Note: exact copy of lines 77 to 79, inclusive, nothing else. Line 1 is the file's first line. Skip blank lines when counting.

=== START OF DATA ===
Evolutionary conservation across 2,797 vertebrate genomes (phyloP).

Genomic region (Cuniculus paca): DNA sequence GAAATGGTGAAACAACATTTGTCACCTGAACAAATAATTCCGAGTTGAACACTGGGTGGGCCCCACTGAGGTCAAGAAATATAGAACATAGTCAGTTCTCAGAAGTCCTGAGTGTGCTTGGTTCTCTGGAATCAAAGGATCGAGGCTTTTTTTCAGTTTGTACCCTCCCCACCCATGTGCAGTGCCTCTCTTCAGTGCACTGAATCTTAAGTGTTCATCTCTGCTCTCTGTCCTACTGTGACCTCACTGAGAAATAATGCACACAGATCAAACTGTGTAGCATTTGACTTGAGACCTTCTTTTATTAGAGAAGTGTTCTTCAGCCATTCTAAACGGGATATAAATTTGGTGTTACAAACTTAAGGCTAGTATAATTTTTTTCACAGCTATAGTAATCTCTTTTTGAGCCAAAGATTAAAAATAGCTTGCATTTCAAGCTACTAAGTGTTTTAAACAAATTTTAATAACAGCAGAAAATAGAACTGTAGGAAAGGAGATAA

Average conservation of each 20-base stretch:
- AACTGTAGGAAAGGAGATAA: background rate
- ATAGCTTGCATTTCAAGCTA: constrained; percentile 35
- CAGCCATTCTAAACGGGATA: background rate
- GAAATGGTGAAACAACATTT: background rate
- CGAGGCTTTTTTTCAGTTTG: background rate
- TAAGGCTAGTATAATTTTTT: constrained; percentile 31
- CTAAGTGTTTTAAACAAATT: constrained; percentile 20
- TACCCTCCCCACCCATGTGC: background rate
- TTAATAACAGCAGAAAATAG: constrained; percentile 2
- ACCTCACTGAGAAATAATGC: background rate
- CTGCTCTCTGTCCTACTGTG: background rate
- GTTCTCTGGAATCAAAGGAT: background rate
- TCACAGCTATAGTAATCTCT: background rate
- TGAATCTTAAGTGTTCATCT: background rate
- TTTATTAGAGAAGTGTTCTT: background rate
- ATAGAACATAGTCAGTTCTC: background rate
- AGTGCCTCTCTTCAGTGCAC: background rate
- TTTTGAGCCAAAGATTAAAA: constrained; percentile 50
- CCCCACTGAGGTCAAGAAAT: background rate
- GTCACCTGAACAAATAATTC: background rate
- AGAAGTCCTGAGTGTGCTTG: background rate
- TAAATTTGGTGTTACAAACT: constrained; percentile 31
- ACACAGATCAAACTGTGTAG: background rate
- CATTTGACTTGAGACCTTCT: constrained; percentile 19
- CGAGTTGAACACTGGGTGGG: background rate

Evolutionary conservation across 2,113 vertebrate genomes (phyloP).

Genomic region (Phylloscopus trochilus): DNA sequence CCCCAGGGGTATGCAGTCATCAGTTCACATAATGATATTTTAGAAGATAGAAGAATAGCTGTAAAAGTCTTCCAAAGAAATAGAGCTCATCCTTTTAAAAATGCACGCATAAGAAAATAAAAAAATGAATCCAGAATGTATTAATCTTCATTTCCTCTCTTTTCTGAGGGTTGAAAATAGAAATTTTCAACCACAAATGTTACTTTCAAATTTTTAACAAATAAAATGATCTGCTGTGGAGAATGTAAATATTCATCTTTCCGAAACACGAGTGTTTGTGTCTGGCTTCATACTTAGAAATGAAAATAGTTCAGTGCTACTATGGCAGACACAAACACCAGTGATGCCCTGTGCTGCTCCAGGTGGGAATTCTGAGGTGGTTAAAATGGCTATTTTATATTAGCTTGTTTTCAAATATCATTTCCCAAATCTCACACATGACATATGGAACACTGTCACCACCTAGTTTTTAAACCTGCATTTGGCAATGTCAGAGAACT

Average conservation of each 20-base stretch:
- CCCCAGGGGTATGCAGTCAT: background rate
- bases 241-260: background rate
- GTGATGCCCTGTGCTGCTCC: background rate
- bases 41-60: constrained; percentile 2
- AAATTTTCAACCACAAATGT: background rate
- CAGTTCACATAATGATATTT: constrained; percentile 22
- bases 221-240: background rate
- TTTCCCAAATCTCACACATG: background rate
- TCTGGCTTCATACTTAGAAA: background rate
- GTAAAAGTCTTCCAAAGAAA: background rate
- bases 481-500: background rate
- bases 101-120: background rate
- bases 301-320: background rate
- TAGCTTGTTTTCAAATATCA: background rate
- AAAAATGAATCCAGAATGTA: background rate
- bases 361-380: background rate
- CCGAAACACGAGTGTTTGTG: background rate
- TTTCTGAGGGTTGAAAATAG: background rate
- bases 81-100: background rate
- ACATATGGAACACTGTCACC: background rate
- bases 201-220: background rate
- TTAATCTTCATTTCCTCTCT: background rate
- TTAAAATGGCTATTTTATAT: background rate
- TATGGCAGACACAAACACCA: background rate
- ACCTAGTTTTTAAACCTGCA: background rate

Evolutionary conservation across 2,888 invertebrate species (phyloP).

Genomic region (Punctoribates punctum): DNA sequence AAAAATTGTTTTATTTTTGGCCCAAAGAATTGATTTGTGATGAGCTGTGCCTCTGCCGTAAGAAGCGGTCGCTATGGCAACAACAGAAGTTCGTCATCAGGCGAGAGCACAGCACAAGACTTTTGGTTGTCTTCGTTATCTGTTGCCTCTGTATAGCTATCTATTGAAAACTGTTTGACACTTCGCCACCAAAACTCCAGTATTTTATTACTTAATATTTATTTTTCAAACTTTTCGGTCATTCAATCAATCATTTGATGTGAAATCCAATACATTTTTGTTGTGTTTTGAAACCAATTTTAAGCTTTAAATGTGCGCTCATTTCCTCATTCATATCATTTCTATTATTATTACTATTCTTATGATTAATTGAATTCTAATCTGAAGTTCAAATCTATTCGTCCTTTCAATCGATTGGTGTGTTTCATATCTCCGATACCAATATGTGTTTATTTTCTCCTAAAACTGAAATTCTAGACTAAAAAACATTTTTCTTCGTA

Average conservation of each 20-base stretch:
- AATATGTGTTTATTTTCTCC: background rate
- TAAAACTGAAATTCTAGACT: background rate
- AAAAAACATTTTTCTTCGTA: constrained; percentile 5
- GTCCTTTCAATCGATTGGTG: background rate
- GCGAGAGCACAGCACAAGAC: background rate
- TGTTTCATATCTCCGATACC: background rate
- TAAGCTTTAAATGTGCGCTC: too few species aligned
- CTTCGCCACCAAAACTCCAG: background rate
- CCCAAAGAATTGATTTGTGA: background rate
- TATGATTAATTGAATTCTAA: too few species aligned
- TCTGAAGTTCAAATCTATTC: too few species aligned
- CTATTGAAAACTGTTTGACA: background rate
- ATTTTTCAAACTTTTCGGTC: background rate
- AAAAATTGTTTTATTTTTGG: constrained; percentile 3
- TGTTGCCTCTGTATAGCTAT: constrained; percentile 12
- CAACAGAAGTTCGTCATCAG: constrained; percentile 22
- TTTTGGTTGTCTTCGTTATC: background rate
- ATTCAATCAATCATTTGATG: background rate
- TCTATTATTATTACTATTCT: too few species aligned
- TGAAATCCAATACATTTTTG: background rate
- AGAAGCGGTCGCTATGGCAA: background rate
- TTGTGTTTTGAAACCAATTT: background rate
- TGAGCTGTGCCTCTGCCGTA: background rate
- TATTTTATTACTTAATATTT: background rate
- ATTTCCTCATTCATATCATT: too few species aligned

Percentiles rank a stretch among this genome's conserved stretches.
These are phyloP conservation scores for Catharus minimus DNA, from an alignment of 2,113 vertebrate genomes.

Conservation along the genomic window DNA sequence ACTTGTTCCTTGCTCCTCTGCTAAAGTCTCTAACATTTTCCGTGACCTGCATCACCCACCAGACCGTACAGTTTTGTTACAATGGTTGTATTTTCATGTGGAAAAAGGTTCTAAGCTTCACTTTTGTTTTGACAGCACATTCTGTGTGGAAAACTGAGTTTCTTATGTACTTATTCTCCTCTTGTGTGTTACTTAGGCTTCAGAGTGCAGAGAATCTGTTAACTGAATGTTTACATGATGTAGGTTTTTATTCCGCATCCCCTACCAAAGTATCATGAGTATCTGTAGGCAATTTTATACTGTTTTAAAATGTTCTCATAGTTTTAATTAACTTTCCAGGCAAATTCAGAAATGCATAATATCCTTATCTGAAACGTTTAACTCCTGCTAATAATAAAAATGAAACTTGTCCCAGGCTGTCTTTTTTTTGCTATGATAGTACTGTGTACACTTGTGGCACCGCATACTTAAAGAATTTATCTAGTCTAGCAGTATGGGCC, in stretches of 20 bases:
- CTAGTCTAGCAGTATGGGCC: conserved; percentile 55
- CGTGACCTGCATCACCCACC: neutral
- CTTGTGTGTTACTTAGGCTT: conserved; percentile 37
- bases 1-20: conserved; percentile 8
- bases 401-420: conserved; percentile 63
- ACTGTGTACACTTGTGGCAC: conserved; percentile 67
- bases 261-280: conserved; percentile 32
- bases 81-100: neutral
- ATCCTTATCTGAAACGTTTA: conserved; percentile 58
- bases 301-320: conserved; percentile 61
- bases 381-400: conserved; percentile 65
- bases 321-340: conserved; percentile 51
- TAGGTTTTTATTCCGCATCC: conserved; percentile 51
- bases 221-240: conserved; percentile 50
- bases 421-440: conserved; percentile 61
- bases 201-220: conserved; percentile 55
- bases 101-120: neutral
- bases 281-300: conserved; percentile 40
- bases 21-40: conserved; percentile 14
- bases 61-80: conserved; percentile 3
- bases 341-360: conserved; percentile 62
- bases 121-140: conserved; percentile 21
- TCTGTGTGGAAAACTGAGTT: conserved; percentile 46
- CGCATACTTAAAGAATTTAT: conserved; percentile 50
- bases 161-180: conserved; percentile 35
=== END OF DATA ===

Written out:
- ATTCAATCAATCATTTGATG: background rate
- TCTATTATTATTACTATTCT: too few species aligned
- TGAAATCCAATACATTTTTG: background rate